Cruising an electronics emporium for a TV and want attentive salespeople? Take a hint from Ron Kahlow. The Reston, Va., software exec went into the local Best Buy store with a laptop computer around his waist to record prices as he comparison shopped. The sales force were all over him—but the key word was force: They had him arrested for trespassing, and he spent the afternoon in the local pokey. After returning the next day with a pad and pencil, Kahlow logged a few more hours in jail. From there it was to court. Although the charge was thrown out by a sympathetic judge, Kahlow is suing the 285-store chain for $780,000 for malicious prosecution and false arrest. Turning down Best Buy's offer of $10,000 and an apology he decided that the best bargain was to represent himself. "It's just a meal ticket for these lawyers," he says. "If a good and educated citizen can't come forward, explain to the court what happened and get some justice, we have a problem with the system." Right on, Ron!
LET'S SEE, WITH FOUR HOTELS ON MY BROWSER...
Microsoft chief Bill Gates is cheating at monopoly, or so charges Attorney General Janet Reno. With his Windows operating systems powering 85 percent of the nation's PCs, Gates is the 500-pound gorilla of the software world. But Reno says that he is breaking a 1995 antitrust agreement by forcing computer manufacturers installing Windows to plug in Microsoft's new Web browser, Internet Explorer, as well. In lawyer parlance, this is exercising "improper use of its market power to protect and extend its monopoly," and Reno asked for fines of $1 million per day (later denied, by a judge). In computer geekspeak, Explorer is a logical and legal "integrated enhancement" of Windows, and besides, Janet, get a life and leave us alone.
HONEY, I SHRUNK YOUR PARTNERSHIP
Lorna Wendt says she had given birth to her first child just eight days earlier when husband Gary's secretary called to say he was bringing a dozen business cronies home for dinner. And it took 32 years for the pair to land in Connecticut divorce court? Lorna's 1997 suit contended that as corporate spouse she was an equal partner in Gary's rise to CEO of GE Capital Services, General Electric's financial subsidiary, and was entitled to half of what she claimed were his $100 million in assets. Lorna turned down an offer of about $10 mil up front and $250,000 yearly for life. This month, a judge awarded her a settlement worth some $20 million. "We are not happy with the amount," her lawyer Arnold Rutkin told The New York Times, "but we definitely made the point. Some of the boys in the boardroom will be really unhappy when they read this." Lorna, not content to join the First Wives Club, has started her own activist group, the Foundation for Equality in Marriage.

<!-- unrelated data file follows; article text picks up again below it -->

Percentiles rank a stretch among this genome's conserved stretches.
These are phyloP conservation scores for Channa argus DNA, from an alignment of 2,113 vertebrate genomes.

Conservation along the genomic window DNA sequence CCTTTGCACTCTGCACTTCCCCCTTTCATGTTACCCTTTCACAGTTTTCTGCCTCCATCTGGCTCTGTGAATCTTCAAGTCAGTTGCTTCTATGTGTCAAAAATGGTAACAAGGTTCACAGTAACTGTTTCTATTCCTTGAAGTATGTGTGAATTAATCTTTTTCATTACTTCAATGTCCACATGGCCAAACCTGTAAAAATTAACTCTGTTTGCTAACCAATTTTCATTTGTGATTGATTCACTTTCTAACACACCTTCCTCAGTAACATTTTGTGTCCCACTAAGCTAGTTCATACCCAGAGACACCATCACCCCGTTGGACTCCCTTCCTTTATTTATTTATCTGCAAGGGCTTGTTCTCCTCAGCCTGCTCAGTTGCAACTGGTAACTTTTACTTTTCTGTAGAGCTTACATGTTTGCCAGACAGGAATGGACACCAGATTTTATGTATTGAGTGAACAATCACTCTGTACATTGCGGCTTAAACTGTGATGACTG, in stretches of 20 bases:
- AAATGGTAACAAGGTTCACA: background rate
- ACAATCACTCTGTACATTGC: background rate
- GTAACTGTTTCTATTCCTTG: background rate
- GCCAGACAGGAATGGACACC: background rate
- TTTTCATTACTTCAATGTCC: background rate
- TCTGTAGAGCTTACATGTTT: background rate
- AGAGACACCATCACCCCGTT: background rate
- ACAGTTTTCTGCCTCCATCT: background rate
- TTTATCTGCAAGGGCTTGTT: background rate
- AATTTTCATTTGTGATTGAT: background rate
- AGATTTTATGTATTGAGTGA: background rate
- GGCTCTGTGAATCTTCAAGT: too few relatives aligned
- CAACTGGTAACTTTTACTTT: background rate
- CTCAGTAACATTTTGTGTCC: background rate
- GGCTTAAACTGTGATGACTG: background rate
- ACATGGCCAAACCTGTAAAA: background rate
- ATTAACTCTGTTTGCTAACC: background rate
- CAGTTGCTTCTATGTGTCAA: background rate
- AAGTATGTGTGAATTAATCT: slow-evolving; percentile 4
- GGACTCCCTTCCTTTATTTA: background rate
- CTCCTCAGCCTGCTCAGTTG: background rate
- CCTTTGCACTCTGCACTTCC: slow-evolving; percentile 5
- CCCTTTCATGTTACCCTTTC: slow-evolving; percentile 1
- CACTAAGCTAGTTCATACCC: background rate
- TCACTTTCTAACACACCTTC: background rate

AN EX-KENNEDY WRITES THE BOOK ON ANNULMENT
Two years after their 1991 divorce, Joe Kennedy asked Sheila Rauch Kennedy for a Catholic annulment of their 12-year marriage with all the niceties for which the U.S. Postal Service is known. Sheila, an Episcopalian, responded by publishing Shattered Faith, her account of fighting the annulment all the way to the Vatican (where the case is still pending). "I'm very happy the book has gotten people thinking," says Sheila, the mother of twin sons, now 17, Think they did—and their thoughts about this, and about Joe's brother Michael's alleged affair with an underage babysitter, contributed to Joe's decision to withdraw from the race for Massachusetts governor.
PORN-PLAGUED PILOT PULLS PLUG ON PEEP SHOW
As if smog and stale pretzels weren't enough, sexual harassment reached new heights in the workplace of Continental Airlines pilot Tammy Blakey—the cockpit of an A300 Airbus. Blakey, 38, couldn't stomach the pornographic materials that previous flight crews routinely left hanging around. When the airline, she says, ignored her repeated requests for cleaner cockpits, things got hardcore: She filed a lawsuit in 1993 and in October was awarded $875,000. "It was a long battle and really tough," says Blakey, who lives in Washington with 3-year-old daughter Alexis and hopes to resume flying for Continental in January. "But I have to admit, I hope Alexis is proud of me when she gets older."
THE MRS. TAKES ON THE MISTRESS
Hell hath no fury—nor sympathetic jury—like Dorothy "Dot" Hutelmyer. The Burlington, N.C., housewife was cheesed at her husband of 17 years, successful insurance executive Joe Hutelmyer, who left her and their three sons for his secretary. Dot, a paralegal, sued other woman Lynne Cox. Employing a 19th-century statute against home wreckers, Hutelmyer charged the divorcée with using a sexy haircut, short skirts and business trips to alienate Joe's affections. The jury felt Dot's pain enough to award her $1 million. She doesn't expect to collect from Cox (now Mrs. Joe Hutelmyer and a full-time student), but her victory, she says, makes her "feel good that I didn't sit back and accept what happened."
TO SCOPE: KISS OFF
Ah, the fresh, minty taste of revenge. Scope's Valentine's Day survey naming Rosie O'Donnell
one of the country's least kissable celebs became a massacre of bad publicity. Within days, newspapers featured full-page ads from "Your friends at Listerine," who offered to donate $1,000 to charity for every kiss O'Donnell received on 'Originally they figured one kiss per guest, three guests per day," says O'Donnell (with David Bowie, right). "Little did they know the entire cast of Cats would come. Mike Myers kissed me 14 times. Some people wouldn't stop kissing me." Three months later, O'Donnell's For All Kids Foundation, a clearinghouse for children's charities, was $500,000 richer. "I think it taught [Scope] a lesson in negative advertising," says daytime's Queen of Nice. "People don't like it when you're mean."
THE CUSTOMER IS ALWAYS RIGHT—WHEN HE'S NOT BEING BUSTED